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Barry Mazur and I have come across the question below, motivated by (but independent of) issues regarding the Leopoldt conjecture.

Suppose that $\mathbf{C}$ is the complex numbers.

Let $H$ be a finite set, and let $S$ be a subset of $H$. The vector space $X = \mathbf{C}^{H}$ has a canonical basis consisting of the generators $[h]$ for $h \in H$. Let $X_S$ denote the subspace generated by $[h]$ for $h \in S$. Suppose we consider a subspace $U$ of $X$, and ask for the dimension of $U \cap X_S$. The answer will depend on $U$, but we expect the codimension of the intersection will generically be the sum of the codimensions of each space. In other words, let $G(X,U)$ denote the set of vector spaces $V$ inside $X$ which are abstractly isomorphic to $U$ - that is, $\dim(V) = \dim(U)$. Then $$\min \{ \dim(V \cap X_S), \ | \ V \in G(X,U)\} = \min\{0,\dim(U) + |S| - |H|\}\}.$$ Indeed, $G(X,U)$ is a Grassmannian, and equality holds on an open set in $G(X,U)$.

Suppose we now assume that $H$ is a group. We continue to assume that $S$ is a subset of $H$ (not necessarily a subgroup), and that $X_S$ is the subspace generated by $[h]$ for $h \in S$. The vector space $X$ now has extra structure --- it has a left and right action of $H$, indeed, $X \simeq \mathbf{C}[H]$ is just the regular representation of $H$. Suppose that $U$ is a subspace of $X$, and let us additionally assume that $H.U = U$, that is, $U$ is a representation of $H$, and the inclusion $U \subseteq X$ is an inclusion of left $X = \mathbf{C}[H]$-modules. We now suppose that $G_H(X,U)$ is the set of left $X$-modules $V$ inside $X$ which are abstractly isomorphic to $U$ as representations of $H$ --- this is contained in but generally much smaller than the space of vector subspaces isomorphic to $U$. The question is: can one compute $$\delta(H,S,U) := \min \{ \dim(V \cap X_S), \ | \ V \in G_H(X,U)\}.$$ That is: what is the expected dimension of this intersection given the structure of $U$ as an $H$-module?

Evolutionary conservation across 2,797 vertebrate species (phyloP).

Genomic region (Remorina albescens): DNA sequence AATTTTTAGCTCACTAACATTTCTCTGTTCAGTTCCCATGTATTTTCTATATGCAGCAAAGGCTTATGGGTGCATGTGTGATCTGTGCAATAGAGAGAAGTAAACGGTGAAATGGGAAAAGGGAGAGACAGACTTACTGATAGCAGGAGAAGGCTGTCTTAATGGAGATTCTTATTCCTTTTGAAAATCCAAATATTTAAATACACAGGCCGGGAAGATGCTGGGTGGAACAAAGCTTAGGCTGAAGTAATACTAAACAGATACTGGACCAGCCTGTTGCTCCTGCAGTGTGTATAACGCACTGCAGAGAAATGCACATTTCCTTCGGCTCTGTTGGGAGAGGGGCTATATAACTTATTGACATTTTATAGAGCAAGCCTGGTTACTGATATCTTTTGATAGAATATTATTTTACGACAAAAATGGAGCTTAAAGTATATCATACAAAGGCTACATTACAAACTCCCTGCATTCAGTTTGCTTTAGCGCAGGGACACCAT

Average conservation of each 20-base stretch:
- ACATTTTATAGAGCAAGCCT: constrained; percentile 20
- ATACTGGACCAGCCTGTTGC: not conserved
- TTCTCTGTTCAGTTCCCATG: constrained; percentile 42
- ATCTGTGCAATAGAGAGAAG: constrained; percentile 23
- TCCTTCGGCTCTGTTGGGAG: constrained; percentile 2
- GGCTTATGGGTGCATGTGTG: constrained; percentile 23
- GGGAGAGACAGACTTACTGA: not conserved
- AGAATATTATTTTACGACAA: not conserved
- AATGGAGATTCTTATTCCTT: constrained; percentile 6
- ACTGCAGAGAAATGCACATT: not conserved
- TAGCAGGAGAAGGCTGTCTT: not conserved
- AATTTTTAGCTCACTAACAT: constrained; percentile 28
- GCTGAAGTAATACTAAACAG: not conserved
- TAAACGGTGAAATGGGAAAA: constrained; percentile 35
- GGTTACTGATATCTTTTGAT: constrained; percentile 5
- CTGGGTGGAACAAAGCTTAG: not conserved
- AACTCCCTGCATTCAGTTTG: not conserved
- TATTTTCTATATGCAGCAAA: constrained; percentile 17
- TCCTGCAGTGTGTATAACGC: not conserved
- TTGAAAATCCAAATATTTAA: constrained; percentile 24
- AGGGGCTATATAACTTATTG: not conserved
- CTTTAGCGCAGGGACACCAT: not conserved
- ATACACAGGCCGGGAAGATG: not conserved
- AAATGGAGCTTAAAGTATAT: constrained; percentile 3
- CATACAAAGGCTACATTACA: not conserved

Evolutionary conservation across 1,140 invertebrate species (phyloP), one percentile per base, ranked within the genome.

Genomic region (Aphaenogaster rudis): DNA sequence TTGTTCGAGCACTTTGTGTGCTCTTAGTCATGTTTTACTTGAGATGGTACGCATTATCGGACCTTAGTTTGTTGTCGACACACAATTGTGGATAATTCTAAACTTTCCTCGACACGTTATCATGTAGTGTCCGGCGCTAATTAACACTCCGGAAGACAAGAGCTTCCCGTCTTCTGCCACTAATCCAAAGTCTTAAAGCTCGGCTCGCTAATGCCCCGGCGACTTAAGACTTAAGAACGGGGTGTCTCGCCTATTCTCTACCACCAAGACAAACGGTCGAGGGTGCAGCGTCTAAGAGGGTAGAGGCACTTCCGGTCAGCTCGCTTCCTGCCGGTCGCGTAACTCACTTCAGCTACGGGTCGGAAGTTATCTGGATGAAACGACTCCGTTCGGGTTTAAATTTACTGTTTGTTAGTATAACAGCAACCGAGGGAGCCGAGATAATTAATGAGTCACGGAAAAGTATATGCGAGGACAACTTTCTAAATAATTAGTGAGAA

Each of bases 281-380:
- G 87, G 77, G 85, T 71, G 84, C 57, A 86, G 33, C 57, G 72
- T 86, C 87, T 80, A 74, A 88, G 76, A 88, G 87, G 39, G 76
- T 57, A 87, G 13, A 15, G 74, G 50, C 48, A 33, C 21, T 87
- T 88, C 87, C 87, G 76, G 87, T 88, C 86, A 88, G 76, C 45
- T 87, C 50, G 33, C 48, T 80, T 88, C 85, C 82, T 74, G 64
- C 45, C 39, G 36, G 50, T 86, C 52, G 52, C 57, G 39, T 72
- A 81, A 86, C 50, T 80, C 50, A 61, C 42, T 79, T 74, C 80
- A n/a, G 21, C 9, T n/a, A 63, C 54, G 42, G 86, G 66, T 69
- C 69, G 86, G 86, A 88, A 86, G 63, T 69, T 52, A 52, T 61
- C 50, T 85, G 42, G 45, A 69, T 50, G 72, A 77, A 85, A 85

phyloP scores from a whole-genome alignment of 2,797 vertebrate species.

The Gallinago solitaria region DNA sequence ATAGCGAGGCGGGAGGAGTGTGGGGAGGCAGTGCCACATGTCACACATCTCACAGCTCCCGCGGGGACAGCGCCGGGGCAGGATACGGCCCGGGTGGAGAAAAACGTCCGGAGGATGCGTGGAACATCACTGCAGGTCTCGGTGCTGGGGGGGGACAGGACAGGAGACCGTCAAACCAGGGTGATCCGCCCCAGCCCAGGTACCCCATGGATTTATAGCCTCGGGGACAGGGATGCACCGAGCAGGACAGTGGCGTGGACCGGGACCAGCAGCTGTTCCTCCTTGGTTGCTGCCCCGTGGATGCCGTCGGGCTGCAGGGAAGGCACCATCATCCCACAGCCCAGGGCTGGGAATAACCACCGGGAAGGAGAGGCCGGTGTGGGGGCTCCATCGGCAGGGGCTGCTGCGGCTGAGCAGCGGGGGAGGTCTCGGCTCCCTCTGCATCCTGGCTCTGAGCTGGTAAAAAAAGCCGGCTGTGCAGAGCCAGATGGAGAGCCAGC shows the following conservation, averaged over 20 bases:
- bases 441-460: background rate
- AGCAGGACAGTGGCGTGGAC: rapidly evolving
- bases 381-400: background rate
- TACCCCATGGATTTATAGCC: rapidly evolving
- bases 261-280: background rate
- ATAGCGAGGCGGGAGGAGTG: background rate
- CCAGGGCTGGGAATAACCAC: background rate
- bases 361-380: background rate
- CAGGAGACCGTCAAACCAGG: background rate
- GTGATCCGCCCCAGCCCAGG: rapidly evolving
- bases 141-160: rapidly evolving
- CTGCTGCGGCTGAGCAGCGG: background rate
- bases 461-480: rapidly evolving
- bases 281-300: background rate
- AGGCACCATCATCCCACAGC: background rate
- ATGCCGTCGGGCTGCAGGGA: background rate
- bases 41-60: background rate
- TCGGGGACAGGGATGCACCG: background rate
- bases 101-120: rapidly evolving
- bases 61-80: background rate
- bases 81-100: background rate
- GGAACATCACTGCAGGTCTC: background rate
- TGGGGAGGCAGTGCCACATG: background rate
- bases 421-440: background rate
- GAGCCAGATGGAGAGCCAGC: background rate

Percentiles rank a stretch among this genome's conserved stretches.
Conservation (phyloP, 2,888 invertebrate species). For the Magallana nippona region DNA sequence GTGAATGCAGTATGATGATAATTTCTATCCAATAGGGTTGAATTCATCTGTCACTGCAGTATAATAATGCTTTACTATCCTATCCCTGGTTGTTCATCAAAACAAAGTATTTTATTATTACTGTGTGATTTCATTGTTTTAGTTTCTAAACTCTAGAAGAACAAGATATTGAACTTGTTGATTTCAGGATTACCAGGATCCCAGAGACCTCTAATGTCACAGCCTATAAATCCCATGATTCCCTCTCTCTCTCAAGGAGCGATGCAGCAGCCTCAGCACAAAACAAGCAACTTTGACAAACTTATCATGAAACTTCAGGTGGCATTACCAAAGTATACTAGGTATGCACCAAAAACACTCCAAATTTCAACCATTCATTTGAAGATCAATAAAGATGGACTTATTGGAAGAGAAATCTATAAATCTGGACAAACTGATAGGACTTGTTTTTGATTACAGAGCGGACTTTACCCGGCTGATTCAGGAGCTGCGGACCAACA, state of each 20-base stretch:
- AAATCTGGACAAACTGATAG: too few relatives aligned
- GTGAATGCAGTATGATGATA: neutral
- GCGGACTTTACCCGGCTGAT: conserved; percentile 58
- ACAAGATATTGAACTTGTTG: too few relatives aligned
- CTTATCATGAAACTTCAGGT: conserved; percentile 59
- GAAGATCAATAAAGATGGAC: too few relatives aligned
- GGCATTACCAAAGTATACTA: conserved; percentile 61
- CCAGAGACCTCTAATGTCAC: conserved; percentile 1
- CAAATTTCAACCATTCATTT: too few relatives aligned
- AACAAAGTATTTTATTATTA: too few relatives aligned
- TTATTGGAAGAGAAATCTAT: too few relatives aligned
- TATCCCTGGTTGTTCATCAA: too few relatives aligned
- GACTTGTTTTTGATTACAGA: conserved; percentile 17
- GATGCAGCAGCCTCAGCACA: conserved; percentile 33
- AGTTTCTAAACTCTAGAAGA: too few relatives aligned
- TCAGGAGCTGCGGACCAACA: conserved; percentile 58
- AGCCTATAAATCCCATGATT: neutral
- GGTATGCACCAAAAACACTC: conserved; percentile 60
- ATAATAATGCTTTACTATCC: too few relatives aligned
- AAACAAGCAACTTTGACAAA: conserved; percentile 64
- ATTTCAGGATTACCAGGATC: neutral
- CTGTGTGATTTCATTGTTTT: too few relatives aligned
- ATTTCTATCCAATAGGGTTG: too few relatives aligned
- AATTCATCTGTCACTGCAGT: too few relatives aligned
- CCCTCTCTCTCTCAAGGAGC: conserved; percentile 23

$G_H(X,U)$ can be identified with a product of Grassmannians, namely $G(v_i,u_i)$ where $V_i$ are the irreducible representations of $H$, $v_i = \dim(V_i)$, and $u_i = \dim \mathrm{Hom}_H(V_i,U)$. A lower bound for $\delta(H,S,U)$ is given by $\min\{0,\dim(U) + |S| - |H|\}$, but this is not optimal in general.

Remark: If $u_i \in \{0,v_i\}$ for all $i$, then $G_H(X,U)$ consists of a single point.

Example: Let $H = \langle \sigma \rangle$ be cyclic of order four. Let $U$ consist of the subspace generated by $[1] + [\sigma^2]$ and $[\sigma] + [\sigma^3]$. Then $G_H(X,U) = \{U\}$ is a point. If $S = \{[1],[\sigma^2]\}$ then $\dim X_S \cap U = 1$, even though $\dim(U) + |S| -|H| = 0$.

The most general question is: Can one compute $\delta(H,S,U)$ in a nice way?

A more specific question is: Can one compute $\delta(H,S,U)$ when $H$ has an element $c$ of order two and $U = X^{c = 1}$, that is, the elements of $X$ which $c$ acts by $1$ on the right. $u_i = \dim \mathrm{Hom}_H(U,V_i)$ is equal to $\dim(V_i,c = 1)$ in this case.